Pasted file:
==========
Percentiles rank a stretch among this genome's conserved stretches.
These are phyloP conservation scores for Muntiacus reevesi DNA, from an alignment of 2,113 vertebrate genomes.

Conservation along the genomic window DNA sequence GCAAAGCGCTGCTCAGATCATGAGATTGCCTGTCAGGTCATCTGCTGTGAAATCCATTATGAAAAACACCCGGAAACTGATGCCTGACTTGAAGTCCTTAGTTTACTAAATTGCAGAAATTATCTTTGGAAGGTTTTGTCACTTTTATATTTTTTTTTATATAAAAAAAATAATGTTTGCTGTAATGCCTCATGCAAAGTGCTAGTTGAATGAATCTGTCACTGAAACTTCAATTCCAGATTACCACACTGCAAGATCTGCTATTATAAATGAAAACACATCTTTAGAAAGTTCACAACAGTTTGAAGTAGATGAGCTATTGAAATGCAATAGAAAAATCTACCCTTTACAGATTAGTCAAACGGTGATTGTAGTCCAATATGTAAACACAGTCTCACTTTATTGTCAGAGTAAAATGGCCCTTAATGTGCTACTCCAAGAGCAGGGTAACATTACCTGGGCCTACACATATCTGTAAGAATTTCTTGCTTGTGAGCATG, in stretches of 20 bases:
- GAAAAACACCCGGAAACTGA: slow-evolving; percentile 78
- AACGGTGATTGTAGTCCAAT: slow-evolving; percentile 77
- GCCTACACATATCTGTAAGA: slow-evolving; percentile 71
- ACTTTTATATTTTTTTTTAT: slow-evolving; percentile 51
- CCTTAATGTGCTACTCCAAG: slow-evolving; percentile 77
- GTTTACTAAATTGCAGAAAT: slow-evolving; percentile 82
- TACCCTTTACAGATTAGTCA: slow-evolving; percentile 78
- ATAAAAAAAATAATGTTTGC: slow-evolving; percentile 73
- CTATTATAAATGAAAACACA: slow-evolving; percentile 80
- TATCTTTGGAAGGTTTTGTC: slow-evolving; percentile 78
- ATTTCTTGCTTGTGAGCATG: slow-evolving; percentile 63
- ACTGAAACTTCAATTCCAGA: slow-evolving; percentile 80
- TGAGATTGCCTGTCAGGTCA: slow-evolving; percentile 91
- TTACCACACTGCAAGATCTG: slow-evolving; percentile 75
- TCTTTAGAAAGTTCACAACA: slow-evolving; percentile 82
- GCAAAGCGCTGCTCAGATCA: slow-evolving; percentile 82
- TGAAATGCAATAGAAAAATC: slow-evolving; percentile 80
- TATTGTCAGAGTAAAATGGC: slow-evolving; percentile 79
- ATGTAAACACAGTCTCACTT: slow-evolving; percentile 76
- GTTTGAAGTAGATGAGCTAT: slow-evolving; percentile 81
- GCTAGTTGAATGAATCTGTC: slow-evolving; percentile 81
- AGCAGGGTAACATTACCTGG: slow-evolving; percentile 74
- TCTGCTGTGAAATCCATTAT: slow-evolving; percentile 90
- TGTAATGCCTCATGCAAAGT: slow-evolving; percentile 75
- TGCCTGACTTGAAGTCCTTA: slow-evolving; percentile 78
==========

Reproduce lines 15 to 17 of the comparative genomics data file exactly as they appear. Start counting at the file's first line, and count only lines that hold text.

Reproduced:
- ACTGAAACTTCAATTCCAGA: slow-evolving; percentile 80
- TGAGATTGCCTGTCAGGTCA: slow-evolving; percentile 91
- TTACCACACTGCAAGATCTG: slow-evolving; percentile 75